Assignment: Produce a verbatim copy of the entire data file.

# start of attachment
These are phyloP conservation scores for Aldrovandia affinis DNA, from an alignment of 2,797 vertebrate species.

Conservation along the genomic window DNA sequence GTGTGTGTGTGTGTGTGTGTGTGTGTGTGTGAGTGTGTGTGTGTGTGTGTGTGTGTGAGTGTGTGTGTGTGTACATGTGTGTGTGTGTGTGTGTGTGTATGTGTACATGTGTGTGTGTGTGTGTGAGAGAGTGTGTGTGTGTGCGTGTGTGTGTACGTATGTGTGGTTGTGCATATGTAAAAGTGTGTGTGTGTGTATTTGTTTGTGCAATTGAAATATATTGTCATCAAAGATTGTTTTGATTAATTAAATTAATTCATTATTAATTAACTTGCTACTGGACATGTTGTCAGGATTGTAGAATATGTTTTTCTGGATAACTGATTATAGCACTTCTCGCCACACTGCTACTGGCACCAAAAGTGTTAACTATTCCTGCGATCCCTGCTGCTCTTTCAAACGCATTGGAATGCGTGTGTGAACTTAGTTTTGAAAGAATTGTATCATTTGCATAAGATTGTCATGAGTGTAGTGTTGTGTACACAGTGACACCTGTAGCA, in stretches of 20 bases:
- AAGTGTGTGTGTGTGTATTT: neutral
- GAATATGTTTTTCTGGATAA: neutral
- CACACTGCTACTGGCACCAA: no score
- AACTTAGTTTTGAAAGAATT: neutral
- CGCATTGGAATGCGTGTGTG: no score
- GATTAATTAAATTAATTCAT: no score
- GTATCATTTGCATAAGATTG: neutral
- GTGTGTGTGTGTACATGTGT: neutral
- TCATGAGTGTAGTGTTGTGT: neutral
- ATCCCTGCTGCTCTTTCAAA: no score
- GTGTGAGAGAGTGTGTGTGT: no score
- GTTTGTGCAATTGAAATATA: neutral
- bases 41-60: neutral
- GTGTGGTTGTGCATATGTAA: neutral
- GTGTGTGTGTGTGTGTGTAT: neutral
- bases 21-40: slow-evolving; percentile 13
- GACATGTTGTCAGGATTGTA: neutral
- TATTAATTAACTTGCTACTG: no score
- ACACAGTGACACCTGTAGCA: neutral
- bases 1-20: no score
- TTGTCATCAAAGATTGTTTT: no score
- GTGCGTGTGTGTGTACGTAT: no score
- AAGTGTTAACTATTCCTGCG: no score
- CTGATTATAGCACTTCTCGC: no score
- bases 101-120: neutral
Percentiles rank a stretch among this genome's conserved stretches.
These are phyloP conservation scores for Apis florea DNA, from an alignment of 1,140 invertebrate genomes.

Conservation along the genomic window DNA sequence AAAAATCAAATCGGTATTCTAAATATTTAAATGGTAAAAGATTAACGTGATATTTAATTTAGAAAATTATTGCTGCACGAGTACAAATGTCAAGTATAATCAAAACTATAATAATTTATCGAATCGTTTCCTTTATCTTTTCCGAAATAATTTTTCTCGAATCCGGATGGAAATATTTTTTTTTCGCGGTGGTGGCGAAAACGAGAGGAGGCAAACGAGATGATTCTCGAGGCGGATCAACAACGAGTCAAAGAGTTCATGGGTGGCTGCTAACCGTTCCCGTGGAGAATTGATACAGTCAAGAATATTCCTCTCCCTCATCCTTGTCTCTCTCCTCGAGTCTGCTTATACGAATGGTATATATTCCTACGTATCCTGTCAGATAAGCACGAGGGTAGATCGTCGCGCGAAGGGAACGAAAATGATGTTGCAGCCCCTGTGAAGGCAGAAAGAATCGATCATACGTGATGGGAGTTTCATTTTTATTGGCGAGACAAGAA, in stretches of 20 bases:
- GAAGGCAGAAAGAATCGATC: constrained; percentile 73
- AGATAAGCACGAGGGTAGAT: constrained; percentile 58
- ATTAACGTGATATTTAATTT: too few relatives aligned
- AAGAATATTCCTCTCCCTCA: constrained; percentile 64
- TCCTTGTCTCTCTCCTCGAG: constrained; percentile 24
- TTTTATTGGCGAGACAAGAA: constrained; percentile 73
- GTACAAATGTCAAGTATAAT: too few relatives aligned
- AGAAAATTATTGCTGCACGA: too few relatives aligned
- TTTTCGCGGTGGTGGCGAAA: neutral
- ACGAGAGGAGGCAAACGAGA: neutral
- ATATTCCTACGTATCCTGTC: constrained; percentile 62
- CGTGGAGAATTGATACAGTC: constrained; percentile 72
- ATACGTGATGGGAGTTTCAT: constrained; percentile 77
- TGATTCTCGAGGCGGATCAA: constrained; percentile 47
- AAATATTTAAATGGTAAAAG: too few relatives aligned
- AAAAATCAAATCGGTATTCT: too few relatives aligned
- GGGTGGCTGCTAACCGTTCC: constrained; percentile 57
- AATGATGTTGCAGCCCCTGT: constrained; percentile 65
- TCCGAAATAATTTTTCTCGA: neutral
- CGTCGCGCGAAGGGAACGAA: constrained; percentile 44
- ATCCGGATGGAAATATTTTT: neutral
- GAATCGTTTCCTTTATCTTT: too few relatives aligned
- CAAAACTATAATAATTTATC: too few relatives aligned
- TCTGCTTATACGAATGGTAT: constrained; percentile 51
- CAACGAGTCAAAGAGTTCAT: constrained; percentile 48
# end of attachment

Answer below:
These are phyloP conservation scores for Aldrovandia affinis DNA, from an alignment of 2,797 vertebrate species.

Conservation along the genomic window DNA sequence GTGTGTGTGTGTGTGTGTGTGTGTGTGTGTGAGTGTGTGTGTGTGTGTGTGTGTGTGAGTGTGTGTGTGTGTACATGTGTGTGTGTGTGTGTGTGTGTATGTGTACATGTGTGTGTGTGTGTGTGAGAGAGTGTGTGTGTGTGCGTGTGTGTGTACGTATGTGTGGTTGTGCATATGTAAAAGTGTGTGTGTGTGTATTTGTTTGTGCAATTGAAATATATTGTCATCAAAGATTGTTTTGATTAATTAAATTAATTCATTATTAATTAACTTGCTACTGGACATGTTGTCAGGATTGTAGAATATGTTTTTCTGGATAACTGATTATAGCACTTCTCGCCACACTGCTACTGGCACCAAAAGTGTTAACTATTCCTGCGATCCCTGCTGCTCTTTCAAACGCATTGGAATGCGTGTGTGAACTTAGTTTTGAAAGAATTGTATCATTTGCATAAGATTGTCATGAGTGTAGTGTTGTGTACACAGTGACACCTGTAGCA, in stretches of 20 bases:
- AAGTGTGTGTGTGTGTATTT: neutral
- GAATATGTTTTTCTGGATAA: neutral
- CACACTGCTACTGGCACCAA: no score
- AACTTAGTTTTGAAAGAATT: neutral
- CGCATTGGAATGCGTGTGTG: no score
- GATTAATTAAATTAATTCAT: no score
- GTATCATTTGCATAAGATTG: neutral
- GTGTGTGTGTGTACATGTGT: neutral
- TCATGAGTGTAGTGTTGTGT: neutral
- ATCCCTGCTGCTCTTTCAAA: no score
- GTGTGAGAGAGTGTGTGTGT: no score
- GTTTGTGCAATTGAAATATA: neutral
- bases 41-60: neutral
- GTGTGGTTGTGCATATGTAA: neutral
- GTGTGTGTGTGTGTGTGTAT: neutral
- bases 21-40: slow-evolving; percentile 13
- GACATGTTGTCAGGATTGTA: neutral
- TATTAATTAACTTGCTACTG: no score
- ACACAGTGACACCTGTAGCA: neutral
- bases 1-20: no score
- TTGTCATCAAAGATTGTTTT: no score
- GTGCGTGTGTGTGTACGTAT: no score
- AAGTGTTAACTATTCCTGCG: no score
- CTGATTATAGCACTTCTCGC: no score
- bases 101-120: neutral
Percentiles rank a stretch among this genome's conserved stretches.
These are phyloP conservation scores for Apis florea DNA, from an alignment of 1,140 invertebrate genomes.

Conservation along the genomic window DNA sequence AAAAATCAAATCGGTATTCTAAATATTTAAATGGTAAAAGATTAACGTGATATTTAATTTAGAAAATTATTGCTGCACGAGTACAAATGTCAAGTATAATCAAAACTATAATAATTTATCGAATCGTTTCCTTTATCTTTTCCGAAATAATTTTTCTCGAATCCGGATGGAAATATTTTTTTTTCGCGGTGGTGGCGAAAACGAGAGGAGGCAAACGAGATGATTCTCGAGGCGGATCAACAACGAGTCAAAGAGTTCATGGGTGGCTGCTAACCGTTCCCGTGGAGAATTGATACAGTCAAGAATATTCCTCTCCCTCATCCTTGTCTCTCTCCTCGAGTCTGCTTATACGAATGGTATATATTCCTACGTATCCTGTCAGATAAGCACGAGGGTAGATCGTCGCGCGAAGGGAACGAAAATGATGTTGCAGCCCCTGTGAAGGCAGAAAGAATCGATCATACGTGATGGGAGTTTCATTTTTATTGGCGAGACAAGAA, in stretches of 20 bases:
- GAAGGCAGAAAGAATCGATC: constrained; percentile 73
- AGATAAGCACGAGGGTAGAT: constrained; percentile 58
- ATTAACGTGATATTTAATTT: too few relatives aligned
- AAGAATATTCCTCTCCCTCA: constrained; percentile 64
- TCCTTGTCTCTCTCCTCGAG: constrained; percentile 24
- TTTTATTGGCGAGACAAGAA: constrained; percentile 73
- GTACAAATGTCAAGTATAAT: too few relatives aligned
- AGAAAATTATTGCTGCACGA: too few relatives aligned
- TTTTCGCGGTGGTGGCGAAA: neutral
- ACGAGAGGAGGCAAACGAGA: neutral
- ATATTCCTACGTATCCTGTC: constrained; percentile 62
- CGTGGAGAATTGATACAGTC: constrained; percentile 72
- ATACGTGATGGGAGTTTCAT: constrained; percentile 77
- TGATTCTCGAGGCGGATCAA: constrained; percentile 47
- AAATATTTAAATGGTAAAAG: too few relatives aligned
- AAAAATCAAATCGGTATTCT: too few relatives aligned
- GGGTGGCTGCTAACCGTTCC: constrained; percentile 57
- AATGATGTTGCAGCCCCTGT: constrained; percentile 65
- TCCGAAATAATTTTTCTCGA: neutral
- CGTCGCGCGAAGGGAACGAA: constrained; percentile 44
- ATCCGGATGGAAATATTTTT: neutral
- GAATCGTTTCCTTTATCTTT: too few relatives aligned
- CAAAACTATAATAATTTATC: too few relatives aligned
- TCTGCTTATACGAATGGTAT: constrained; percentile 51
- CAACGAGTCAAAGAGTTCAT: constrained; percentile 48